This resonates with the words of the late Dr. Martin L. King, Jr. who said, “We must face the fact that in America, the church is still the most segregated major institution in America. At 11:00 on Sunday morning when we stand and sing and Christ has no east or west, we stand at the most segregated hour in this nation. This is tragic.”
Providing that fellowship across cultural and ethnic lines is as important to Flint’s recovery as delivering water and helping residents deal with the crisis, both physically and spiritually. Other issues, such as jobs, education and health also must be addressed.
“In order to really recover we need jobs, jobs, jobs,” says Thompson.“I also believe we must continue to focus on providing people of all ages access to educational opportunities. My pastor taught me Christ and education make the best combination. I have striven to exemplify that to the congregation I serve.”
Jobs and education are essential, but so is creating and sustaining a healthy lifestyle.
Thompson is concerned about the “impact of unhealthy eating habits in the black community,” where oftentimes the diet is a key contributor to chronic diseases and conditions that too often plague African Americans.
He is pleased TheHUB Flint runs stories often about healthy eating.
“Whenever we have a communication vehicle like TheHUB lending its voice and support to the faith community, it exponentially multiplies the impact any one group or groups can have in highlighting the great work being done around the issue of healthy living,” he says.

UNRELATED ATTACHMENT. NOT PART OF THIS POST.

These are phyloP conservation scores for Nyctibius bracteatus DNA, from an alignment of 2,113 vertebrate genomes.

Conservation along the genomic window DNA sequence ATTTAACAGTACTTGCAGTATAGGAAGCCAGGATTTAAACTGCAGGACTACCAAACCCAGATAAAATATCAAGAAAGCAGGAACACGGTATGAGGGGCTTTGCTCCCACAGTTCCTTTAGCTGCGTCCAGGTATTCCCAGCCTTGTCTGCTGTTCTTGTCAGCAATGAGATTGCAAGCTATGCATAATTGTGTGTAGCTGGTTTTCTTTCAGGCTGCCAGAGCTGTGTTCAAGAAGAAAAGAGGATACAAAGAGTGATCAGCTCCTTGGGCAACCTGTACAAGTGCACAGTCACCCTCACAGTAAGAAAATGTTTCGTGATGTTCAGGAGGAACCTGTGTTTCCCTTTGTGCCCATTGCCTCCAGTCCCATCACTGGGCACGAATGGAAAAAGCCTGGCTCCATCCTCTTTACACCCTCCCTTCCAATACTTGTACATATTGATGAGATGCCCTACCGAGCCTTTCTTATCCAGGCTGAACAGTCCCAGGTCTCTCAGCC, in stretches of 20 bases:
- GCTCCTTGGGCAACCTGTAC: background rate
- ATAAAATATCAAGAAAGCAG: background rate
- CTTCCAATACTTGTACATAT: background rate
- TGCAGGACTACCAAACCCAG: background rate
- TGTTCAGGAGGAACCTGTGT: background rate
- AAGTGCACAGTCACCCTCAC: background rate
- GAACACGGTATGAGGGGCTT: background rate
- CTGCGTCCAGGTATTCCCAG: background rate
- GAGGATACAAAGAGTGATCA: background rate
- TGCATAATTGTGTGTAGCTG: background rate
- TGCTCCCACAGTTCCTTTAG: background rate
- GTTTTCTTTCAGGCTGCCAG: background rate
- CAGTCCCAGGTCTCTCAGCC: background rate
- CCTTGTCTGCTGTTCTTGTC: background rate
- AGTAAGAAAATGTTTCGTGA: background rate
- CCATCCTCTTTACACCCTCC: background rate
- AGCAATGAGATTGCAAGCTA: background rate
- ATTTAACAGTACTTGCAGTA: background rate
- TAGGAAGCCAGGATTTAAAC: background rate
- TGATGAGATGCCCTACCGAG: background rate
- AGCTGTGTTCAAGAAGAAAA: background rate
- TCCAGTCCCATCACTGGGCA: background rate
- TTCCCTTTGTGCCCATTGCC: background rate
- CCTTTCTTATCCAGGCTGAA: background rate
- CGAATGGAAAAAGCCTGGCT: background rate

Thompson says he “wants to minister to the total person” and has made it a priority to share healthy lifestyle lessons at Bethlehem Temple where the congregation has participated in at least three studies performed by the University of Michigan around the issue of hypertension and diabetes. Those studies, he says, have helped change the mindset of many in his congregation.
It’s all about attitude, whether it’s learning to eat healthier, collaborating, fellowshipping across cultural and ethnic lines or finding solutions that lead to Flint’s recovery.
“I absolutely know that Flint is healing,” Thompson says. “The water crises helped to galvanize people, especially the faith community, in an unprecedented manner. We woke up as a city. The long dark night of divestment and slow growth had lulled so many of us to sleep. No question we have a long way to go until every corner of the city is whole, but we are on the road to recovery for sure.”
As Hellen Keller once said, “Keep your face to the sunshine and you cannot see the shadows.”
The City of Flint is very fortunate to have among its pastoral community a gentleman who is indeed walking in the sunshine.
Editor’s Note: Stacy Swimp is special projects coordinator and a columnist for TheHUB Flint. His commentaries have appeared in the Washington Times, Miami Times, Orlando Sun, Philadelphia Tribune and Buffalo Criterion. He has appeared as a guest on Sirius satellite radio, WHO-Des Moines and KDKA-Pittsburgh, black media such as WVON-Chicago and Lee Bailey’s EURweb in addition to the Westwood One radio network. You may contact him at email@example.com